1907 Adolf Hitler
moved to Vienna, the capital of Austria, where the Vienna Academy of
Fine Arts was located. The author William L. Shirer tells in his
monumental bestseller The Rise And Fall Of The Third Reich how
Hitler tried to take the entrance examination as the first practical
step in fulfilling his dream of becoming a painter. Hitler was eighteen
years old, full of high hopes - but to his own surprise he failed to get
admission. An entry in the Vienna Academy's classification list tells
following took the test with insufficient results, or were not admitted
... Adolf Hitler, Braunau a. Inn, April 20, 1989, German, Catholic.
Father civil servant. 4 classes in High School. Few Heads. Test drawing
to William L. Shirer Hitler tried again the following year and this time
his drawings were so poor that he was not admitted to the test. In Mein
Kampf Hitler told how he requested an explanation from the rector of
gentleman assured me that the drawings I had submitted incontrovertibly
showed my unfitness for painting, and that my ability obviously lay in
the field of architecture; for me, he said, the Academy's School of
Painting was out of the question, the place for me was at the School of
Adolf Hitler did not pursue his ambition to enter the School of
Architecture - he realized that his failure years ago to graduate from
high school might well block his entry. Within a year he was living in
homeless shelters and eating at charity soup-kitchens. He spent his time
reading anti-Semitic tabloids and pamphlets available at the newsstands
and at local coffee shops. He had declined to take regular
employment and took occasional menial jobs and sold some of his
paintings or advertising posters whenever he could to provide sustenance.
Hitler didn't get much out of it - but in 1999 two paintings and a line
drawing by Hitler, completed between 1911 and 1914, were sold at auction
for a total of $131,000. In 2005 four sketches and two Christmas cards
signed by the Nazi dictator were sold in Montreal to a single buyer for
an undisclosed sum. A media report citing witnesses who said the items
were sold for $26,800 could not be confirmed.
By Hitler’s own accounting, he painted between one and three
watercolors a day during his Vienna years. If one assumes he painted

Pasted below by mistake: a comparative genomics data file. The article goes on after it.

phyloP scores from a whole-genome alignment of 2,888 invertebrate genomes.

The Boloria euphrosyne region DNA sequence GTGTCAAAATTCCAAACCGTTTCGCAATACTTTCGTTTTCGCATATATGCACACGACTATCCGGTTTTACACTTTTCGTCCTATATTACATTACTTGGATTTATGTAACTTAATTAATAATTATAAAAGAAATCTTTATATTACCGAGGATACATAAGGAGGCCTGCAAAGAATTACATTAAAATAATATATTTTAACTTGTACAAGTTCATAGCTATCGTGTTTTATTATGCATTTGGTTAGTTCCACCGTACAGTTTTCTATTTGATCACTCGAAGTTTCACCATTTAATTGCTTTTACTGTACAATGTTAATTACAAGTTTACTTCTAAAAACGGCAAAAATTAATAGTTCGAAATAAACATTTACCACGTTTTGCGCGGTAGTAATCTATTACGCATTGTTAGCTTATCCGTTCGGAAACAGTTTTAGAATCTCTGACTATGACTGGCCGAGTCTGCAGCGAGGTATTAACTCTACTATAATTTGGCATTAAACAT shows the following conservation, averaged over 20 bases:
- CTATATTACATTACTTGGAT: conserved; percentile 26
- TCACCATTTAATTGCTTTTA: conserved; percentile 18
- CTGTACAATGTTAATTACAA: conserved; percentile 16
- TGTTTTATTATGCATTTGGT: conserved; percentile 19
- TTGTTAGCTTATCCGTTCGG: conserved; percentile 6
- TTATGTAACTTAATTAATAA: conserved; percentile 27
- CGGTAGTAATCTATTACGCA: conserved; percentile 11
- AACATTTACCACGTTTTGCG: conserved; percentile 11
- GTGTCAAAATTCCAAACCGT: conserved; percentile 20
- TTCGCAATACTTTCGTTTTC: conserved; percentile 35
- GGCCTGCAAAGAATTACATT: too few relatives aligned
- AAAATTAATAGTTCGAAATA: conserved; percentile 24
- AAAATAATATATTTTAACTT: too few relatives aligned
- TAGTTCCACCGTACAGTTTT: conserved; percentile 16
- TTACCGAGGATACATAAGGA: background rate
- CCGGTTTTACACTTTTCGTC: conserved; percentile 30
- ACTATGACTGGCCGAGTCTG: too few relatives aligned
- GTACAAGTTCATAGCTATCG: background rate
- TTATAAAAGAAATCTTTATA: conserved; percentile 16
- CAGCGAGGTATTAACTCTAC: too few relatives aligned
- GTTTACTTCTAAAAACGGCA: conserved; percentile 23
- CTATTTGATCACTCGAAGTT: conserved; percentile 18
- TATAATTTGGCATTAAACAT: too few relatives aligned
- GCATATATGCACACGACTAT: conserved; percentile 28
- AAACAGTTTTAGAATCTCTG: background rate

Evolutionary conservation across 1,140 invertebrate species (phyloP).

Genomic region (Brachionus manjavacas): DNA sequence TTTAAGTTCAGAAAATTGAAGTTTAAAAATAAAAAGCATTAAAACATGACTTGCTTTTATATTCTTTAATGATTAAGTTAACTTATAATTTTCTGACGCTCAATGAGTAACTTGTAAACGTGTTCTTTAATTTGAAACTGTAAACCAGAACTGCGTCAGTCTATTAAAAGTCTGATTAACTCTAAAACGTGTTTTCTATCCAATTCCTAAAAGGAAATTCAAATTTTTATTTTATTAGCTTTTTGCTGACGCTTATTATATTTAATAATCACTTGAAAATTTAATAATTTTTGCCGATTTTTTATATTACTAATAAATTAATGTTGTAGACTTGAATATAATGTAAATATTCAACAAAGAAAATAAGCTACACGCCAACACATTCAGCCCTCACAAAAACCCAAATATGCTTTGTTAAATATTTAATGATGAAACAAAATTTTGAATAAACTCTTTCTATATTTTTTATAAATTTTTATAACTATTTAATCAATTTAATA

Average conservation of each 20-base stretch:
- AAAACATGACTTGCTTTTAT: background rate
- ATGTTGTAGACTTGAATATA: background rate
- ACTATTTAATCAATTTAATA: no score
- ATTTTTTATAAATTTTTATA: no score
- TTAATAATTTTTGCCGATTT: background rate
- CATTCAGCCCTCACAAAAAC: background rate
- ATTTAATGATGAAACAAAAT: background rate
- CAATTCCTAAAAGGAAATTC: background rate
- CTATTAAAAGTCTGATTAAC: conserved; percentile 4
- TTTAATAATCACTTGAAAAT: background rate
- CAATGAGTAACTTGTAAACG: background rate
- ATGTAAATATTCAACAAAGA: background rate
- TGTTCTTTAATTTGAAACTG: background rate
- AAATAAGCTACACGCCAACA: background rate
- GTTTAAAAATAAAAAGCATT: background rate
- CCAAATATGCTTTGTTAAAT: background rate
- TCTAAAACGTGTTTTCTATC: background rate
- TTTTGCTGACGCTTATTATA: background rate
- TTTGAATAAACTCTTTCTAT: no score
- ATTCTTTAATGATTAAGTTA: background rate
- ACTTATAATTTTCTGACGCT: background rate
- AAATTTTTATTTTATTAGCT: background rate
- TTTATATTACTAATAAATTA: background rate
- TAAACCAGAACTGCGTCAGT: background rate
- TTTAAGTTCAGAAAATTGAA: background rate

only one painting a day, and only three days a week, then the minimum
number he would have painted would be six hundred, which is close to
Hitler's own recollection over a thousand.
According to William L. Shirer Hitler copied his scetches and
paintings from older works: pictures of Vienna, usually of some
well-known landmark as St. Stephen's Cathedral, the Opera House, The
Burgtheater, the Palace of Schoenbrunn or the Roman ruins in Schoenbrunn
Park. Shirer tells that hundreds of these pitiful pieces were sold by
Hitler to dealers who used them to fill empty picture frames on display.
And Hitler often drew posters for shopkeepers advertising such products
as Teddy's Perspiration Powder.
In Vienna Hitler already showed traits that characterized his
later life: inability to establish ordinary human relationships,
intolerance and hatred of especially the Jews, a tendency toward
denunciatory outbursts, readiness to live in a fantasy-world and so to
escape his failure.
He learned to loathe brilliant, charming, cosmopolitan Vienna for
what he called its Semitism. More to his liking was homogeneous Munich
in Germany, his real home after 1913. Hitler went to Munich and when
World War I began in 1914, he volunteered for service in the German army.
To him - a man of no trade and few interests - World War I was a welcome
event which gave him some purpose in life. Hitler was twice decorated
for bravery, but only rose to the rank of corporal.